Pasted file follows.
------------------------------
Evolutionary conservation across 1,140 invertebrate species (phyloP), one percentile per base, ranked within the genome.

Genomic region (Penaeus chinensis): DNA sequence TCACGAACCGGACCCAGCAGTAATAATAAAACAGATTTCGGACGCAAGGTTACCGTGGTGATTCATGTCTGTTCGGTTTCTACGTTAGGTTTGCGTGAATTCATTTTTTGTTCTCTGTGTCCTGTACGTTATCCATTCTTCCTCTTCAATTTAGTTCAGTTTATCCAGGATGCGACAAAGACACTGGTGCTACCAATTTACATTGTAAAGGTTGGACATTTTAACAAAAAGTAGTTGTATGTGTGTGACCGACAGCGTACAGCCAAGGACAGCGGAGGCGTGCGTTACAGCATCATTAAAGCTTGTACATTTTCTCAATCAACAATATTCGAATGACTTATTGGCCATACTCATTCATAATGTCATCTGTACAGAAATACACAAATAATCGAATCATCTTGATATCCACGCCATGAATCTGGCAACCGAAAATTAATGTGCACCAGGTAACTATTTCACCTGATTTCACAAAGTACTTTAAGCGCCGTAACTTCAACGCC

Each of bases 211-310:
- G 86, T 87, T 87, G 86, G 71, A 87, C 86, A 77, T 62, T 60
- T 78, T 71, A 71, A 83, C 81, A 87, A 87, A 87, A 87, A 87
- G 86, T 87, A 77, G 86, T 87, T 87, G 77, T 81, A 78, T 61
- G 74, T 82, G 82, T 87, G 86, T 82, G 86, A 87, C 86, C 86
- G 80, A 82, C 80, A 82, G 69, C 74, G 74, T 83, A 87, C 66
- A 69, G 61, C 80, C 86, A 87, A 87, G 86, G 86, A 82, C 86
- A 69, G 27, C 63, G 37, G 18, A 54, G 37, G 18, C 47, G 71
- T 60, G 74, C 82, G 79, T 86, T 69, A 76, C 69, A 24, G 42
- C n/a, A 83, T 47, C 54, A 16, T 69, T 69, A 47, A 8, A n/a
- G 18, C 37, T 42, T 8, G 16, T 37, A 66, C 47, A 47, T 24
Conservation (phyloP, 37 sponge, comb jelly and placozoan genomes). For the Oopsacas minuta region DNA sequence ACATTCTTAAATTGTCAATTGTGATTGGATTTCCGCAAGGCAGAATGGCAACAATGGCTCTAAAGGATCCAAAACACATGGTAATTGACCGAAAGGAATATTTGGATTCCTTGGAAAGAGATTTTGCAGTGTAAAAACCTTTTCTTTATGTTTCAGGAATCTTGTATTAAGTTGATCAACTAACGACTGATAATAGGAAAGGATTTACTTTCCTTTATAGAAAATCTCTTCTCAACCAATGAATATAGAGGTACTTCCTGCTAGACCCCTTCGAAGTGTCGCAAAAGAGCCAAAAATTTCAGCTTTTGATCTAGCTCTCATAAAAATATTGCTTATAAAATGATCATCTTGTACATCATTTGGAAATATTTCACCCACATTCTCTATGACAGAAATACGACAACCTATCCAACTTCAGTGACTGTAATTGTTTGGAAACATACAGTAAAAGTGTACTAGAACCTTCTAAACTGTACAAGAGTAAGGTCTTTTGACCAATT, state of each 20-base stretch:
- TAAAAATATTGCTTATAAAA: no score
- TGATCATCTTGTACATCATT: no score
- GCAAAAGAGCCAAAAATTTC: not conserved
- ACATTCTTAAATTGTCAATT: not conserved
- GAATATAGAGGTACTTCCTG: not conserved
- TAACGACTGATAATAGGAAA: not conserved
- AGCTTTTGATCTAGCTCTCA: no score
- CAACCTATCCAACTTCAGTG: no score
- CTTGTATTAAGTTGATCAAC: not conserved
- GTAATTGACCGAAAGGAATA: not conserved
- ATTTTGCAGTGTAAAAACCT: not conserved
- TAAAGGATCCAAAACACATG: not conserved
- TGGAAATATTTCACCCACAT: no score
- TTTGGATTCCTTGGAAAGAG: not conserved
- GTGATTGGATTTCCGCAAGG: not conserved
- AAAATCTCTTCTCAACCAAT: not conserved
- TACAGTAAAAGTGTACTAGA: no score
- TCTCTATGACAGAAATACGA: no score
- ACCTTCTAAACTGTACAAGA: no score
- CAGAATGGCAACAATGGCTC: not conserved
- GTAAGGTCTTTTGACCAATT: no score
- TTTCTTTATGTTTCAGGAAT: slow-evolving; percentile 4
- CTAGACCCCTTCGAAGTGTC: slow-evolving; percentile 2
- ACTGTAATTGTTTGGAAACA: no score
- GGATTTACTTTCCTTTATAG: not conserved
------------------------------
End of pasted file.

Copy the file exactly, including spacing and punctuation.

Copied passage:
Evolutionary conservation across 1,140 invertebrate species (phyloP), one percentile per base, ranked within the genome.

Genomic region (Penaeus chinensis): DNA sequence TCACGAACCGGACCCAGCAGTAATAATAAAACAGATTTCGGACGCAAGGTTACCGTGGTGATTCATGTCTGTTCGGTTTCTACGTTAGGTTTGCGTGAATTCATTTTTTGTTCTCTGTGTCCTGTACGTTATCCATTCTTCCTCTTCAATTTAGTTCAGTTTATCCAGGATGCGACAAAGACACTGGTGCTACCAATTTACATTGTAAAGGTTGGACATTTTAACAAAAAGTAGTTGTATGTGTGTGACCGACAGCGTACAGCCAAGGACAGCGGAGGCGTGCGTTACAGCATCATTAAAGCTTGTACATTTTCTCAATCAACAATATTCGAATGACTTATTGGCCATACTCATTCATAATGTCATCTGTACAGAAATACACAAATAATCGAATCATCTTGATATCCACGCCATGAATCTGGCAACCGAAAATTAATGTGCACCAGGTAACTATTTCACCTGATTTCACAAAGTACTTTAAGCGCCGTAACTTCAACGCC

Each of bases 211-310:
- G 86, T 87, T 87, G 86, G 71, A 87, C 86, A 77, T 62, T 60
- T 78, T 71, A 71, A 83, C 81, A 87, A 87, A 87, A 87, A 87
- G 86, T 87, A 77, G 86, T 87, T 87, G 77, T 81, A 78, T 61
- G 74, T 82, G 82, T 87, G 86, T 82, G 86, A 87, C 86, C 86
- G 80, A 82, C 80, A 82, G 69, C 74, G 74, T 83, A 87, C 66
- A 69, G 61, C 80, C 86, A 87, A 87, G 86, G 86, A 82, C 86
- A 69, G 27, C 63, G 37, G 18, A 54, G 37, G 18, C 47, G 71
- T 60, G 74, C 82, G 79, T 86, T 69, A 76, C 69, A 24, G 42
- C n/a, A 83, T 47, C 54, A 16, T 69, T 69, A 47, A 8, A n/a
- G 18, C 37, T 42, T 8, G 16, T 37, A 66, C 47, A 47, T 24
Conservation (phyloP, 37 sponge, comb jelly and placozoan genomes). For the Oopsacas minuta region DNA sequence ACATTCTTAAATTGTCAATTGTGATTGGATTTCCGCAAGGCAGAATGGCAACAATGGCTCTAAAGGATCCAAAACACATGGTAATTGACCGAAAGGAATATTTGGATTCCTTGGAAAGAGATTTTGCAGTGTAAAAACCTTTTCTTTATGTTTCAGGAATCTTGTATTAAGTTGATCAACTAACGACTGATAATAGGAAAGGATTTACTTTCCTTTATAGAAAATCTCTTCTCAACCAATGAATATAGAGGTACTTCCTGCTAGACCCCTTCGAAGTGTCGCAAAAGAGCCAAAAATTTCAGCTTTTGATCTAGCTCTCATAAAAATATTGCTTATAAAATGATCATCTTGTACATCATTTGGAAATATTTCACCCACATTCTCTATGACAGAAATACGACAACCTATCCAACTTCAGTGACTGTAATTGTTTGGAAACATACAGTAAAAGTGTACTAGAACCTTCTAAACTGTACAAGAGTAAGGTCTTTTGACCAATT, state of each 20-base stretch:
- TAAAAATATTGCTTATAAAA: no score
- TGATCATCTTGTACATCATT: no score
- GCAAAAGAGCCAAAAATTTC: not conserved
- ACATTCTTAAATTGTCAATT: not conserved
- GAATATAGAGGTACTTCCTG: not conserved
- TAACGACTGATAATAGGAAA: not conserved
- AGCTTTTGATCTAGCTCTCA: no score
- CAACCTATCCAACTTCAGTG: no score
- CTTGTATTAAGTTGATCAAC: not conserved
- GTAATTGACCGAAAGGAATA: not conserved
- ATTTTGCAGTGTAAAAACCT: not conserved
- TAAAGGATCCAAAACACATG: not conserved
- TGGAAATATTTCACCCACAT: no score
- TTTGGATTCCTTGGAAAGAG: not conserved
- GTGATTGGATTTCCGCAAGG: not conserved
- AAAATCTCTTCTCAACCAAT: not conserved
- TACAGTAAAAGTGTACTAGA: no score
- TCTCTATGACAGAAATACGA: no score
- ACCTTCTAAACTGTACAAGA: no score
- CAGAATGGCAACAATGGCTC: not conserved
- GTAAGGTCTTTTGACCAATT: no score
- TTTCTTTATGTTTCAGGAAT: slow-evolving; percentile 4
- CTAGACCCCTTCGAAGTGTC: slow-evolving; percentile 2
- ACTGTAATTGTTTGGAAACA: no score
- GGATTTACTTTCCTTTATAG: not conserved